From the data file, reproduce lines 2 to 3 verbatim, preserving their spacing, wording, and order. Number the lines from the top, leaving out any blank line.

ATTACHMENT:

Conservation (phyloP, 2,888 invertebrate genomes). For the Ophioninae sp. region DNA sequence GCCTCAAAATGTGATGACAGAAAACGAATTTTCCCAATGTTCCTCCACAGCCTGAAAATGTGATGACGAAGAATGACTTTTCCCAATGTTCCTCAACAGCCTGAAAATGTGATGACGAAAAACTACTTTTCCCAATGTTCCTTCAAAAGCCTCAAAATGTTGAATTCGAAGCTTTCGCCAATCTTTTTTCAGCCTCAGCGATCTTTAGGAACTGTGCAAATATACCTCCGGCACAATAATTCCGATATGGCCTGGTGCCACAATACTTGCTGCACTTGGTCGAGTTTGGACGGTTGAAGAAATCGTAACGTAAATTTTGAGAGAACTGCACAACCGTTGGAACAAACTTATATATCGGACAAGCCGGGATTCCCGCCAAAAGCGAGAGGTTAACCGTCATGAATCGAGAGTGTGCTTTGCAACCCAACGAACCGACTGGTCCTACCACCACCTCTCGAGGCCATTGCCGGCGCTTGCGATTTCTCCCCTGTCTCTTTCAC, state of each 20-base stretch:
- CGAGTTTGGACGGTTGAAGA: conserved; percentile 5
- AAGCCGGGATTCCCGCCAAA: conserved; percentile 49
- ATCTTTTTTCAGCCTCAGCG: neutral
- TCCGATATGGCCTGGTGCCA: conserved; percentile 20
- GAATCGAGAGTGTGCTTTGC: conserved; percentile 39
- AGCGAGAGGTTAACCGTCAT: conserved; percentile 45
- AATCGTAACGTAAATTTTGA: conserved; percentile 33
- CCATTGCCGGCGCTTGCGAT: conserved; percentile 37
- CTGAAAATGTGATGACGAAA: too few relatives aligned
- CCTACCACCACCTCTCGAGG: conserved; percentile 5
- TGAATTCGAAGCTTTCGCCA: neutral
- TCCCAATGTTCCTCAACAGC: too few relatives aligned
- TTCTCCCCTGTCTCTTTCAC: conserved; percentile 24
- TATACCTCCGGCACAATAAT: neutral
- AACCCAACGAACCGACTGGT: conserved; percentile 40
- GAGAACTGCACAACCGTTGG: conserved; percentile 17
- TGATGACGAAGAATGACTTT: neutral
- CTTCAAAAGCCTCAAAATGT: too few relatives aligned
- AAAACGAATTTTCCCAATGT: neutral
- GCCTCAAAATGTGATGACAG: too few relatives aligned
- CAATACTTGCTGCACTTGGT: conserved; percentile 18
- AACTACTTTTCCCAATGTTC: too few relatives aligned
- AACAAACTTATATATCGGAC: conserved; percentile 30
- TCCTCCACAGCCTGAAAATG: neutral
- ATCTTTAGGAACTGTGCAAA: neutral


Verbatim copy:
- CGAGTTTGGACGGTTGAAGA: conserved; percentile 5
- AAGCCGGGATTCCCGCCAAA: conserved; percentile 49